A fan of college sports, and a fan of NIL

Published 4:14 pm Monday, November 22, 2021

They are just three little letters, but they are making a huge difference for many college student-athletes.
NIL.

Name. Image. Likeness.

If you’re a college sports fan you have probably heard the phrase that’s sweeping the college sports world this year, and putting money in the pockets of many college athletes in the process.

Thanks to a ruling by the National Collegiate Athletic Association, student-athletes are now allowed to benefit financially from their own name, image, or likeness. A vote in June of this year officially put the new policy in place, and many are cashing in on it. And I couldn’t be happier for them.

For years the NCAA has made millions and even billions of dollars off of the young people who play college sports. NCAA rules have always made sure the athletes got no financial benefits, while the schools and the NCAA itself got rich.

I recall going into stores years ago and seeing Kentucky basketball and football jerseys with numbers on them, but no player’s name on the back. With our without names, it was clear that #23 basketball jersey was being sold because of Anthony Davis. And the #2 and #22 football jerseys were popular because of Tim Couch and the late Jared Lorenzen, respectively. These are just a few that come to mind, but many other student-athletes were also represented but not compensated.

My thought was that they should try selling a jersey with no connection to a player, like a #8 Kentucky basketball jersey. One UK basketball data website indicates that number has only been worn by five players in the history of UK basketball, and the last time was in the 1943-44 season by Harry Gorham. No disrespect to Mr. Gorham, but that one would probably hang in stores for a long time, while the numbers being worn by current players would tend to fly off the shelves.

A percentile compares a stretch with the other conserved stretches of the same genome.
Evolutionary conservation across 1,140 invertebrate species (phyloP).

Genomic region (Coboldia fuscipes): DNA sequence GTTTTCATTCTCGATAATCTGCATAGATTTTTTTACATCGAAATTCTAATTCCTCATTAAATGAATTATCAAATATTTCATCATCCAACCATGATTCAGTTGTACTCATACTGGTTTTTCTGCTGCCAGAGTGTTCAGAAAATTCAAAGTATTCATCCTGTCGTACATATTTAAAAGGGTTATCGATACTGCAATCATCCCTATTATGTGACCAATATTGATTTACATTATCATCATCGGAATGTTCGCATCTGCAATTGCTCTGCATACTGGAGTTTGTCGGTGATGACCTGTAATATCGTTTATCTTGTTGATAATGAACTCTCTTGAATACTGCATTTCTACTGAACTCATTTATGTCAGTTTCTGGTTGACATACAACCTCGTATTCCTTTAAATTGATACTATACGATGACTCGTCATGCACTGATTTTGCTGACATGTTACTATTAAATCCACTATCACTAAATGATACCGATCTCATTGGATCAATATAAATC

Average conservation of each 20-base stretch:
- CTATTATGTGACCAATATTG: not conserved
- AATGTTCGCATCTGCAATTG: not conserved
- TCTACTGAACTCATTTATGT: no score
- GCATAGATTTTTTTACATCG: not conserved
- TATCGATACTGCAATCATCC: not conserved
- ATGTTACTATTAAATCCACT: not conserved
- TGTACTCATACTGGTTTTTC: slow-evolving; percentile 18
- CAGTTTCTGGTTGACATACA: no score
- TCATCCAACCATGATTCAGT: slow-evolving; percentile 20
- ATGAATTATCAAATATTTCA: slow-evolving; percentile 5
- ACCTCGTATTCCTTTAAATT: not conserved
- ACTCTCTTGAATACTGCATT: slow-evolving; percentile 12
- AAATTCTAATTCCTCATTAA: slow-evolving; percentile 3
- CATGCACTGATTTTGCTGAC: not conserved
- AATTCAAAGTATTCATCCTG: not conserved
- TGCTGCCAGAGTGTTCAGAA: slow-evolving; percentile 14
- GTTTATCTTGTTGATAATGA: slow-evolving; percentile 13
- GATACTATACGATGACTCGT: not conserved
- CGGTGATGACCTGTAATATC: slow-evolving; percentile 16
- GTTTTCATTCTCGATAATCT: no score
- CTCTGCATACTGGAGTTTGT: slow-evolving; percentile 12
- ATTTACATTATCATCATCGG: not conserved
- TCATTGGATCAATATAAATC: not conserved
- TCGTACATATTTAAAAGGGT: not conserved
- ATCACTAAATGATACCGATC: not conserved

Over the years there have been stories of high-profile student athletes at schools who had basic needs that were not met. Former University of Connecticut basketball star Shabazz Napier told his story to reporters following UConn’s 2014 national championship. He said there were nights when he went to bed “starving” because he had no money for food.

“He says he’s going to bed hungry at a time when millions of dollars are being made off of him. It’s obscene,” Connecticut Rep. Matthew Lesser (D) told CNN in 2014. “This isn’t a Connecticut problem. This is an NCAA problem, and I want to make sure we’re putting pressure on them to treat athletes well.”

The problem may not be completely solved, but things have definitely changed in the past seven years. Student-athletes now have a chance to earn money while playing college sports. Just flip on the TV and you’ll see commercials for area car dealerships featuring UK football player Jager Burton. Drive around Lexington and you’ll see billboards featuring UK running back Chris Rodriguez and others, and they are all being paid for their endorsements.

One of the most notable is Kentucky basketball star TyTy Washington. He’s expected to be a first-round pick in the next NBA draft, and he is benefiting greatly from NIL. Just a few of his endorsement deals include Porsche, Gatorade, and Fazoli’s. The Italian fast-food restaurant has even announced its new TyTy Trio meal.

Some might think these young student-athletes don’t need access to large amounts of money, and that having it could cause problems. I won’t deny that, and I’m sure there will be some cases where it will happen. But there are also good things happening because of the money.

Washington has started a non-profit organization, and he has committed to make a 10% donation to charities from all of his NIL financial gains. He stressed that the money donated will benefit charities in Kentucky, as well as in his home state of Arizona.

Let’s face it, fans love college sports, and it’s about time the athletes benefit from their talent and success. I’m glad to see the arrival of NIL.